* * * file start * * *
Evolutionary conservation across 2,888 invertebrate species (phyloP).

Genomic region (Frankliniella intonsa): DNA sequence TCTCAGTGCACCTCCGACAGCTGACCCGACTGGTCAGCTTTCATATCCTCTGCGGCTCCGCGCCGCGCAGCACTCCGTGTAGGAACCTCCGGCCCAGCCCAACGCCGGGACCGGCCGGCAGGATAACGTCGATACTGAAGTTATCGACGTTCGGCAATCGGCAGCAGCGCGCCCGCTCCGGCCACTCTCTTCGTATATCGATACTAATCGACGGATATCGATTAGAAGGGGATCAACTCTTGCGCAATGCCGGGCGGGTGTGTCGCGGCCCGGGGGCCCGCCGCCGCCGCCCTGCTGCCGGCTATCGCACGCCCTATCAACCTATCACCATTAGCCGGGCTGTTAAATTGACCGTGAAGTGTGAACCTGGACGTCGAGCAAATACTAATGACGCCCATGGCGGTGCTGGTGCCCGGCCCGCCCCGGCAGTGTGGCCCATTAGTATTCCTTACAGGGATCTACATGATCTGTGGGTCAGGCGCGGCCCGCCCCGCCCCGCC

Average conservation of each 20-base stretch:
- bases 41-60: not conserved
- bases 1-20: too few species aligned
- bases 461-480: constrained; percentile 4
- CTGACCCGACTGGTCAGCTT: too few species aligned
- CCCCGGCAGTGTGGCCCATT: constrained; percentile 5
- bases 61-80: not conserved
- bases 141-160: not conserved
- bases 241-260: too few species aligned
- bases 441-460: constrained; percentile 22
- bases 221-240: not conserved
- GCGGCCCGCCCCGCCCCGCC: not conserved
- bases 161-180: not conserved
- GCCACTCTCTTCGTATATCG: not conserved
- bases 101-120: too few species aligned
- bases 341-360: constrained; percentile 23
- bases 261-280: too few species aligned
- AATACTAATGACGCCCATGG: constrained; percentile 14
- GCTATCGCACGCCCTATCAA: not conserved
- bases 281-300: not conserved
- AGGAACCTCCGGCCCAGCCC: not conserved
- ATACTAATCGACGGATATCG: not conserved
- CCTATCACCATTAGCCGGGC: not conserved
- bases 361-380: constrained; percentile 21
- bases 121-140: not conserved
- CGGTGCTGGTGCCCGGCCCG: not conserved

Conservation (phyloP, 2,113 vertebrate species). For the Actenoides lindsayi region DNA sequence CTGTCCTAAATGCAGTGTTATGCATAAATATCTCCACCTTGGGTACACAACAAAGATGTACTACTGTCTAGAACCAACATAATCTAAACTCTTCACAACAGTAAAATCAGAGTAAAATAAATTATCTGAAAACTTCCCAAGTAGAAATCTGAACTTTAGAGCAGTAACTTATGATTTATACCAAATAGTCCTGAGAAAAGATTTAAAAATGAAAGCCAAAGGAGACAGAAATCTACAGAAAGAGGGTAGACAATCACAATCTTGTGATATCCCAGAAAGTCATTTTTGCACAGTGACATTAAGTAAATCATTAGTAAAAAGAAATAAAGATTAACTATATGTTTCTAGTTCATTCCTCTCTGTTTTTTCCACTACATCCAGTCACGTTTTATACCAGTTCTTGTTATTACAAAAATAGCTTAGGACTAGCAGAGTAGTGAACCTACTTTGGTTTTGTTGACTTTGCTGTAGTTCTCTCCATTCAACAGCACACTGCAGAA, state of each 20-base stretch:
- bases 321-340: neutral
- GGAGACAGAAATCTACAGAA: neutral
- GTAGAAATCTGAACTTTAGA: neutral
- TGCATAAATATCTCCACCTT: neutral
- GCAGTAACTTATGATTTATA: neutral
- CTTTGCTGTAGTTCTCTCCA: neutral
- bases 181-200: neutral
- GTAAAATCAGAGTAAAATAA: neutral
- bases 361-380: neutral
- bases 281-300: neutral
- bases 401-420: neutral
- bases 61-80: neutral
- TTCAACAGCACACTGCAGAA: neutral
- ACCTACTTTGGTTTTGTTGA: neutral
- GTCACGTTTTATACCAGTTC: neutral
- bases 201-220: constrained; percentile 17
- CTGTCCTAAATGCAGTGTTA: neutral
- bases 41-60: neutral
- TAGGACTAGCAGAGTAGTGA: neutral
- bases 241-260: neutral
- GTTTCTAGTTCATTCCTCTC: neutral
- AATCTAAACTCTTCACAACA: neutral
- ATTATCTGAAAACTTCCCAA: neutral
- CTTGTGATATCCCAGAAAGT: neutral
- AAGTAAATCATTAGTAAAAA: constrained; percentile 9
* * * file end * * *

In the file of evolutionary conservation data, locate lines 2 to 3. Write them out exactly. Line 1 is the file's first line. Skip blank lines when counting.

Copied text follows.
Genomic region (Frankliniella intonsa): DNA sequence TCTCAGTGCACCTCCGACAGCTGACCCGACTGGTCAGCTTTCATATCCTCTGCGGCTCCGCGCCGCGCAGCACTCCGTGTAGGAACCTCCGGCCCAGCCCAACGCCGGGACCGGCCGGCAGGATAACGTCGATACTGAAGTTATCGACGTTCGGCAATCGGCAGCAGCGCGCCCGCTCCGGCCACTCTCTTCGTATATCGATACTAATCGACGGATATCGATTAGAAGGGGATCAACTCTTGCGCAATGCCGGGCGGGTGTGTCGCGGCCCGGGGGCCCGCCGCCGCCGCCCTGCTGCCGGCTATCGCACGCCCTATCAACCTATCACCATTAGCCGGGCTGTTAAATTGACCGTGAAGTGTGAACCTGGACGTCGAGCAAATACTAATGACGCCCATGGCGGTGCTGGTGCCCGGCCCGCCCCGGCAGTGTGGCCCATTAGTATTCCTTACAGGGATCTACATGATCTGTGGGTCAGGCGCGGCCCGCCCCGCCCCGCC

Average conservation of each 20-base stretch: